The Grand Old Captain Kirk

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Funeral Rites

I come out of the toilet stall and move quickly to the sink to wash the invisible filth off my hands. Next to me a young man, tall and clean-cut, also washes himself. “Everything come out alright?” he asks with a much-too-wide grin on his face. I look up from my soapy hands and just glare at him for a moment. I want to tell him, “Yes. The poop came out of my asshole,” but I bite my tongue, because I’m at a board game convention and I know that I am among many who are unpracticed at social niceties. The young nerd gets the message, finally understanding that no amount of small talk around the business of the bowel movement is appropriate in a public bathroom. He clears out of the men’s room and I never see him again.

[pullquote]I spent my years with the sense that, despite the popularity of Star Wars, I am alone in my obsession with robots and spaceships.[/pullquote]

I suppose I’ve been spoiled by conventions like the annual Board Game Geek con in Texas, where most of the attendees are adults. Despite their interest in exceedingly complicated and time-consuming board games, most of the folks you meet at the show have some semblance of social grace. They bathe (to a degree) and they clean up after themselves when they’re done wolfing down their foot-long meatball sub.

Sadly, many of the people I encountered at Strategicon (held in the Sheraton Gateway, spitting distance from LAX) are at the beginning of their geek journey of cultural assimilation. Or else they decided to forgo the quest altogether, tear open a bag of Doritos and play Munchkin all night instead. Strolling around the hotel between hour-long bouts of tabletop gaming, I am reminded of my past. Many of the vendors and attendees here are nerd con lifers. There’s a guy at the flea market selling gothy cyberpunk shirts that remind me of early Jamie Hernandez – Love and Rockets before it graduated to a different kind of cool. In the vendor room, I find more than a few homebrew role-playing games. They’re self-printed with amateurish, sexually provocative fantasy heroines on the cover. Each is individually sealed in a ziplock bag, like a bevy of dominatrix in their latex uniforms.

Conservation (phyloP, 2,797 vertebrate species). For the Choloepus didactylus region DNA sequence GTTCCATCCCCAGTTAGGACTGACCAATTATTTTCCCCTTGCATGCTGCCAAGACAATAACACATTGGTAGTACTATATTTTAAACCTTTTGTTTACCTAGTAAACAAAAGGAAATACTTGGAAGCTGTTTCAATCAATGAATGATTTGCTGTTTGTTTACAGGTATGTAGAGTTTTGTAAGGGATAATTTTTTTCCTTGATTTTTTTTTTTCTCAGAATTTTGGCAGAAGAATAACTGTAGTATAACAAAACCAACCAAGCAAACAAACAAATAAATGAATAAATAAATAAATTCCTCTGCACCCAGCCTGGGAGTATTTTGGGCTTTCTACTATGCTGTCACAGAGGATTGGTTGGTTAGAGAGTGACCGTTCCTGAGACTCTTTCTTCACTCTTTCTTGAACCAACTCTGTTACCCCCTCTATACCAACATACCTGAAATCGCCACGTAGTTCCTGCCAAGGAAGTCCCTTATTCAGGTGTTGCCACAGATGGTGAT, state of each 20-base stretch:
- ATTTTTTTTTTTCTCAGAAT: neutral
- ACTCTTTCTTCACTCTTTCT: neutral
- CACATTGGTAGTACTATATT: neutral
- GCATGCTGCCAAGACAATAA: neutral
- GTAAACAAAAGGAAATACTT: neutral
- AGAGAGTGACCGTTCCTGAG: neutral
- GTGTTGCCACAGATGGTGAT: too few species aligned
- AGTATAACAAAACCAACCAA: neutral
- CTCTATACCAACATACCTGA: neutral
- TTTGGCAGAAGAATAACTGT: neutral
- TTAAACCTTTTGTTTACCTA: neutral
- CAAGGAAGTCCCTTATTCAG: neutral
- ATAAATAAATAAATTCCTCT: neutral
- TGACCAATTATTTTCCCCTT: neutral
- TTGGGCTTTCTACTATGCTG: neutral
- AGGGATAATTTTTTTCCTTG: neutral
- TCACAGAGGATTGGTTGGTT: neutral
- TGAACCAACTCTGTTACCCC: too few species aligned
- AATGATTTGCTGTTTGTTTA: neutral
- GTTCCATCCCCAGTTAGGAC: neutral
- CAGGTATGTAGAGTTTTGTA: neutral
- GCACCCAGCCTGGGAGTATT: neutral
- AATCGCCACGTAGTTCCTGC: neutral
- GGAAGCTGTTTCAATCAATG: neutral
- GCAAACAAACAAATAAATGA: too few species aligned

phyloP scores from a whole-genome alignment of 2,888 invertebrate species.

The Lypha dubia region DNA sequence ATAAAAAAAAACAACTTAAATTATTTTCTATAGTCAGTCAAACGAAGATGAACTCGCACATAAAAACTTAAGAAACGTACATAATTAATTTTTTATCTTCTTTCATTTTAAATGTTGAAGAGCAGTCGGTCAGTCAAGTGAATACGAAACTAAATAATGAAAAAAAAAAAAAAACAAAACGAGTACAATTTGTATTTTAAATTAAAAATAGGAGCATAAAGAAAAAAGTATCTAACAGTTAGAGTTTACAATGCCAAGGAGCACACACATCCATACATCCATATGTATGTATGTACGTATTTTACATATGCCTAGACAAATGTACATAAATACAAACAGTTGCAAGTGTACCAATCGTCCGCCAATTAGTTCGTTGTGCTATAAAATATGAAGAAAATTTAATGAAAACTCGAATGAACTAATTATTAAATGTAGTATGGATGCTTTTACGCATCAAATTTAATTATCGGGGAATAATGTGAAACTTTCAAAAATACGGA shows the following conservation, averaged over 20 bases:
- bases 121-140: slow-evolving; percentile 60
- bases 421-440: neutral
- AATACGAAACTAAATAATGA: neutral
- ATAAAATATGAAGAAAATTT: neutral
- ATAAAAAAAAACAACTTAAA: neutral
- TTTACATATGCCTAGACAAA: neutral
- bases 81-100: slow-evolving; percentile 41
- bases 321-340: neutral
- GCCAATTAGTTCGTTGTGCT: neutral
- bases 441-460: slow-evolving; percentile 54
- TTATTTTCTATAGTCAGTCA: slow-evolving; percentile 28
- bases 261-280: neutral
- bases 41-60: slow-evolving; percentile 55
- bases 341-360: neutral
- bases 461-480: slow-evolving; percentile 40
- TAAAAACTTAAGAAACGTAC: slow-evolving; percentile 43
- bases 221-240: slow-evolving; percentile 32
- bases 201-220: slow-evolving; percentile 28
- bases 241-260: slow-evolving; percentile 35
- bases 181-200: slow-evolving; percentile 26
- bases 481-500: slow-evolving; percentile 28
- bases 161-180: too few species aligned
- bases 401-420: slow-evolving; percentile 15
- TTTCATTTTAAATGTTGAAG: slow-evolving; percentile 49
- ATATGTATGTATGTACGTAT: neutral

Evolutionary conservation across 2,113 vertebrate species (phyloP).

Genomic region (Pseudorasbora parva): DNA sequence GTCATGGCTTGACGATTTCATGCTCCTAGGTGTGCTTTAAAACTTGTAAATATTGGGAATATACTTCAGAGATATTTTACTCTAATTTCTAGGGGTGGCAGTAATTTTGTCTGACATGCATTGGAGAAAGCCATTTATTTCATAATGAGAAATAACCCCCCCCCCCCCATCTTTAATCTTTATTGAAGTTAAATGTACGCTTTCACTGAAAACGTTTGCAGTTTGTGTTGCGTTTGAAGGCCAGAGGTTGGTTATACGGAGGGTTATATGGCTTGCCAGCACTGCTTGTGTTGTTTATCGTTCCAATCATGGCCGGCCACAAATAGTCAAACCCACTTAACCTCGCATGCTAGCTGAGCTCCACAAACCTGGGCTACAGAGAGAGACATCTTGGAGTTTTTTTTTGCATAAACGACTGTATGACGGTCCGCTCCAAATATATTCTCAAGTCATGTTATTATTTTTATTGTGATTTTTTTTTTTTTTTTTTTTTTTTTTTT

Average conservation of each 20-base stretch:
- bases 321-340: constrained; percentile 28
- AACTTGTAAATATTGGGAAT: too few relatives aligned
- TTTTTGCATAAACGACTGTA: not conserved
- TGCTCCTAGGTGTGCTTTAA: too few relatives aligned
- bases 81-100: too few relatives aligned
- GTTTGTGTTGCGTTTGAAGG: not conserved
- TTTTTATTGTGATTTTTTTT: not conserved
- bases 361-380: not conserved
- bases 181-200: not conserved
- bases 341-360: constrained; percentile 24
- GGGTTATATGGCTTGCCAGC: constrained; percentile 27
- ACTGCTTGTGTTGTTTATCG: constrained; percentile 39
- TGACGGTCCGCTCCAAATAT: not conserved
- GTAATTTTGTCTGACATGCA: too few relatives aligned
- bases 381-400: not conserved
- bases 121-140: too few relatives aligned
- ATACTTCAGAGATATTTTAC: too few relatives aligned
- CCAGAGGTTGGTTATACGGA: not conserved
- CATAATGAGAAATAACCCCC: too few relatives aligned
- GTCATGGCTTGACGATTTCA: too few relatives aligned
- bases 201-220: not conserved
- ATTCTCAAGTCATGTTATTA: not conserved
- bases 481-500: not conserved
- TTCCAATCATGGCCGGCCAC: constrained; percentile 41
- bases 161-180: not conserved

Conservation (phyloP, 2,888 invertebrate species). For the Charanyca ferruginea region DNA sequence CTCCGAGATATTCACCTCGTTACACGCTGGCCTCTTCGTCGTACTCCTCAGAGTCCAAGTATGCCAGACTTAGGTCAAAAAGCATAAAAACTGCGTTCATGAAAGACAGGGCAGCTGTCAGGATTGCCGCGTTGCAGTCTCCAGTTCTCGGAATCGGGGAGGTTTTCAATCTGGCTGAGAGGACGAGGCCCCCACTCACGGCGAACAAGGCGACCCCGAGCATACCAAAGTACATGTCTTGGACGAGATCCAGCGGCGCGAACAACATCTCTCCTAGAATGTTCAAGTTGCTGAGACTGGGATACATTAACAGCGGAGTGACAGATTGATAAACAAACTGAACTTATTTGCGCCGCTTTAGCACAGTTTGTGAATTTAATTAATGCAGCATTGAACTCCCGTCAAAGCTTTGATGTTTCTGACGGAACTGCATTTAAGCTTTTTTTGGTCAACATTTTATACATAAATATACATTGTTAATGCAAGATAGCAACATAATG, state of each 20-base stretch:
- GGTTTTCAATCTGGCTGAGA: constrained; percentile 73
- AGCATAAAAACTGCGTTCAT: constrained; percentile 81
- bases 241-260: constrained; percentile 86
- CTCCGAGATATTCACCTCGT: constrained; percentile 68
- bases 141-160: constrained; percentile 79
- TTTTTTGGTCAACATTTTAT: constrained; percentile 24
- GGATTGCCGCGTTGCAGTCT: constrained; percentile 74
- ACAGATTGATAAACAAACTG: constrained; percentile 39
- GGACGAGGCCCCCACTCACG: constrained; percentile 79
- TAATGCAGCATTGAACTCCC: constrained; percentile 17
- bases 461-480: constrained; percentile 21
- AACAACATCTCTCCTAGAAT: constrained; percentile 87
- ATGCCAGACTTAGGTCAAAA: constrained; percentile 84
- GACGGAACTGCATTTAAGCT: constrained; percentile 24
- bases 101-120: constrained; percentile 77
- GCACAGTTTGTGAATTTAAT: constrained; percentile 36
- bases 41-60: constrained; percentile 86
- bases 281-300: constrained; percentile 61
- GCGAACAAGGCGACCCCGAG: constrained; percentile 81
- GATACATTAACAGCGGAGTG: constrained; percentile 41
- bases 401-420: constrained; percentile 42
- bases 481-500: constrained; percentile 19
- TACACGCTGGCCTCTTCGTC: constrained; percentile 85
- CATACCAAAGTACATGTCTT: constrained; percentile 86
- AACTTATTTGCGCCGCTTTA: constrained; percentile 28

I look at the old man and woman selling these lurid games. They’re both aged, grey and happy as Tribbles in quadrotriticale. I can’t shake the notion that the two are swingers. I always forget that conventions such as this aren’t always about games. They’re also rare mating opportunities for a group that rarely gets out of the house. All those kids staying up all hours playing Werewolf and dressing in their silly costumes are enjoying a kind of nerd prom.

I remember my first convention.

It is the mid-’80s and I am tweenaged and awkward – wearing short shorts, a crew cut and far too much baby fat for my age. My mom dropped me off outside the shabby Holiday Inn with just under 20 dollars tucked into the pocket of my Kangaroos. I know no one and am unfamiliar with the culture of fandom. Until today, I spent my years with the sense that, despite the popularity of Star Wars, I am alone in my obsession with robots and spaceships. I am about to learn differently.

I walk into the lobby to find a woman filking. She reminds me of my music teacher, except she’s singing “The Grand Old Duke of York” modified to include Captain Kirk and the Enterprise. As I wander the rooms of the show, I don’t smell body odor or note how people are dressed. I’m only awed and amazed to be around so many people like myself who are happy to turn me on to new shows and books and movies and comics. I meet Scott Shaw, the artist of Captain Carrot, and am soon introduced to the notion of sexy, anthropomorphic lady animals. I see two teenage nerds cozy up on a couch in one of the movie rooms to watch anime. One science fiction author, whom I assure you’ve never heard of, invites me up to his room. I go with him and nothing happens besides small talk. Years later I still can’t decide if I narrowly escaped molestation, but I do know an awakening when I see one. I left that convention with my first convention purchase, a hand-sewn Tribble, in my backpack and a new sense of purpose and belonging in my heart.

There’s more than a few miles between Strategicon and that show way back when. That wear reminds me that we’re all on different parts of our journey. I opt to forgive those who dally on the trail or the oddballs who wander off it, never to return.


Pretension +1 is a weekly column about the intersections of life, culture and videogames. Follow Gus Mastrapa on Twitter: @Triphibian.

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